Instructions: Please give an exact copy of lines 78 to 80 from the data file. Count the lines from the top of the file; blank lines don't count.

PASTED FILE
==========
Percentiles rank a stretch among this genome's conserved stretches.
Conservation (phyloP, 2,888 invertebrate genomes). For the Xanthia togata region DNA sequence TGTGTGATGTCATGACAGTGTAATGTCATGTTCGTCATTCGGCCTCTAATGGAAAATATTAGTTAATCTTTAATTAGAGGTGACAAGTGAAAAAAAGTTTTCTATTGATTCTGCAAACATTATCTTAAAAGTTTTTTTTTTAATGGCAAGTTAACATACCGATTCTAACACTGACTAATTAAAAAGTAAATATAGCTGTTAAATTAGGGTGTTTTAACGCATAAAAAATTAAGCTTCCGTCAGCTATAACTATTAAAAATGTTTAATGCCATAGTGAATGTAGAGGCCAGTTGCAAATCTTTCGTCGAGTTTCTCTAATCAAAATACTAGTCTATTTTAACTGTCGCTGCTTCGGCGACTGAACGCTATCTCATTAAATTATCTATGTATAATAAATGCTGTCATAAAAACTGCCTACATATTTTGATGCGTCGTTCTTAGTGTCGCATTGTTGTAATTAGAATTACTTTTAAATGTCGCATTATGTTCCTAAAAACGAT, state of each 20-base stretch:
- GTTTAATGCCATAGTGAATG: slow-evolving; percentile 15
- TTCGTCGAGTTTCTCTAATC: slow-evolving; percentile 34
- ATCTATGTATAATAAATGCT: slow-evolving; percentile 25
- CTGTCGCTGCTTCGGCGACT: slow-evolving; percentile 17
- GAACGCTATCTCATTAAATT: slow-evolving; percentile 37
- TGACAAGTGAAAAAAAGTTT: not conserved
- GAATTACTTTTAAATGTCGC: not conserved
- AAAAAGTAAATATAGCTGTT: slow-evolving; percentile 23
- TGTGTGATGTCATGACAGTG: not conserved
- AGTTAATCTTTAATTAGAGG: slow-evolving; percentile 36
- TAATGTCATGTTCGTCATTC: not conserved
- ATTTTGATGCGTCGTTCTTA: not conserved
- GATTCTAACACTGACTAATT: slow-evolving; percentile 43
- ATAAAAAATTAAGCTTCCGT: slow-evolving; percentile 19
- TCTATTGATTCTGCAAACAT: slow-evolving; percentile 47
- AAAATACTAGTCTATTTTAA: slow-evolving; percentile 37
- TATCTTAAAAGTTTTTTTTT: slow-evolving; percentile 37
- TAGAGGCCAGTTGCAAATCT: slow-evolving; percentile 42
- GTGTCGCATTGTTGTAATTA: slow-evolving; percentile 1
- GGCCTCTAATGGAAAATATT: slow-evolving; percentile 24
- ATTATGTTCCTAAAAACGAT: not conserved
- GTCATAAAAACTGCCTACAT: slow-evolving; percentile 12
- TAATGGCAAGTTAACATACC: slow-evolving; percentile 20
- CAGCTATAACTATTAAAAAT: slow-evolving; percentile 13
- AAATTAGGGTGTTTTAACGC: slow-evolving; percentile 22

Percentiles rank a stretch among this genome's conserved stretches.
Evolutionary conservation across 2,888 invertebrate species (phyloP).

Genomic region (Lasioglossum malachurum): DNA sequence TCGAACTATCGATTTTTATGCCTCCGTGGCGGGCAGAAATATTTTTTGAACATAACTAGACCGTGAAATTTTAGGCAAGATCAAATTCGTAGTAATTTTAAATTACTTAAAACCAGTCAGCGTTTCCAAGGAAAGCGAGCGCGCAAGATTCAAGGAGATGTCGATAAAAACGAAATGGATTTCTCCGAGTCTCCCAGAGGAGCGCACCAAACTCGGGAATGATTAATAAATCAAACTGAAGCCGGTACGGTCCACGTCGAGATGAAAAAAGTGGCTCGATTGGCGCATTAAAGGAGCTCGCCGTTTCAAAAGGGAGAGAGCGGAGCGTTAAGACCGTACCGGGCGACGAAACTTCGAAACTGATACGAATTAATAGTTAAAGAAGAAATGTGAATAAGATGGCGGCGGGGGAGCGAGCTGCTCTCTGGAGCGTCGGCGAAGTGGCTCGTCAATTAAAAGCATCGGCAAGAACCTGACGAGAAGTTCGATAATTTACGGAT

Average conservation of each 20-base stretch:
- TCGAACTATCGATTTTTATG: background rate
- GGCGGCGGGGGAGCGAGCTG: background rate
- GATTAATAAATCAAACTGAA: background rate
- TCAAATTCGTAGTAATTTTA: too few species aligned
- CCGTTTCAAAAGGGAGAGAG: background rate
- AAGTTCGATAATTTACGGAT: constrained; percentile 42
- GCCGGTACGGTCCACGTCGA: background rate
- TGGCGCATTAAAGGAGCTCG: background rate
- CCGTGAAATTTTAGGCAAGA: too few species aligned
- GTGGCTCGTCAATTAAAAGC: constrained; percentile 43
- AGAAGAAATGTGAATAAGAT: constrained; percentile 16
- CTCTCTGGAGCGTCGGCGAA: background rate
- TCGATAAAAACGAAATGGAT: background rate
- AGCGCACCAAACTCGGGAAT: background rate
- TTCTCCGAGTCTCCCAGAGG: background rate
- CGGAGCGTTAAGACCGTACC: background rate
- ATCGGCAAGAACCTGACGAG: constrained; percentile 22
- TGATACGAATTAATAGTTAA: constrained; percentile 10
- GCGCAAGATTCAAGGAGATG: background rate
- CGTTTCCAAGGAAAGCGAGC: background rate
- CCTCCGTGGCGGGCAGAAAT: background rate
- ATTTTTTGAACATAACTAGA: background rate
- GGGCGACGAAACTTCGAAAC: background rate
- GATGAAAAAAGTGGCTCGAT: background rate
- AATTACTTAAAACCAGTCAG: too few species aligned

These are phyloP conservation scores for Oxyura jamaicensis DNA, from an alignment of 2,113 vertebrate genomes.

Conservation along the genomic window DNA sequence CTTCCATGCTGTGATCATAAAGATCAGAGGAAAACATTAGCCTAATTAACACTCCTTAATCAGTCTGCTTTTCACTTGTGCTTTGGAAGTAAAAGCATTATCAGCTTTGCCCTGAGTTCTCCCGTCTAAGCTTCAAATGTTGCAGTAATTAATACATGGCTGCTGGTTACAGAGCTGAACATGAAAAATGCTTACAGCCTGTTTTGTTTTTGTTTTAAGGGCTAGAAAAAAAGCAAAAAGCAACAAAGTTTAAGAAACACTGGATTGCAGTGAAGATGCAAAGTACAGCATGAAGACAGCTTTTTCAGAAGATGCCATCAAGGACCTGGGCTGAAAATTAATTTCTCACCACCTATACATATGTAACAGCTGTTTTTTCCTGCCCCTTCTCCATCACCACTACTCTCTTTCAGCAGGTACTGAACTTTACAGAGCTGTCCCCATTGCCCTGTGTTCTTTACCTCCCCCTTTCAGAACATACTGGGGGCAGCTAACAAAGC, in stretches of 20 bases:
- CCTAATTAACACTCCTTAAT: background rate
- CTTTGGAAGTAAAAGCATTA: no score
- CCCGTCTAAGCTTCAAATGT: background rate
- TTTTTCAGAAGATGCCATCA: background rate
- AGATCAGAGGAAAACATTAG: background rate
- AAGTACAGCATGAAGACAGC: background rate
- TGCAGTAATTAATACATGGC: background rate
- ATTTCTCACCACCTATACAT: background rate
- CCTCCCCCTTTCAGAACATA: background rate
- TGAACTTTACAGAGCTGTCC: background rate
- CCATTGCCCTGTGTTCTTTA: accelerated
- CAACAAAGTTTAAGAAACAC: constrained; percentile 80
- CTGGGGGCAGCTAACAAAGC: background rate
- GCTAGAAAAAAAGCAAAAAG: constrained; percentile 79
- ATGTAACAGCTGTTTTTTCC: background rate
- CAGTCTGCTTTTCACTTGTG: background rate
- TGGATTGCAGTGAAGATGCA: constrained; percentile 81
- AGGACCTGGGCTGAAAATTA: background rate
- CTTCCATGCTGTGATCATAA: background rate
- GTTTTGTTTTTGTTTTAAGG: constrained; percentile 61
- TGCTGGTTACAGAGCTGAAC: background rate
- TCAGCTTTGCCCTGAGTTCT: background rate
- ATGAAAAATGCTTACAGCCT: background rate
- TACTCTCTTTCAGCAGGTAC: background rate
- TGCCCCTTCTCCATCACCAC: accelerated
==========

- GTTTTGTTTTTGTTTTAAGG: constrained; percentile 61
- TGCTGGTTACAGAGCTGAAC: background rate
- TCAGCTTTGCCCTGAGTTCT: background rate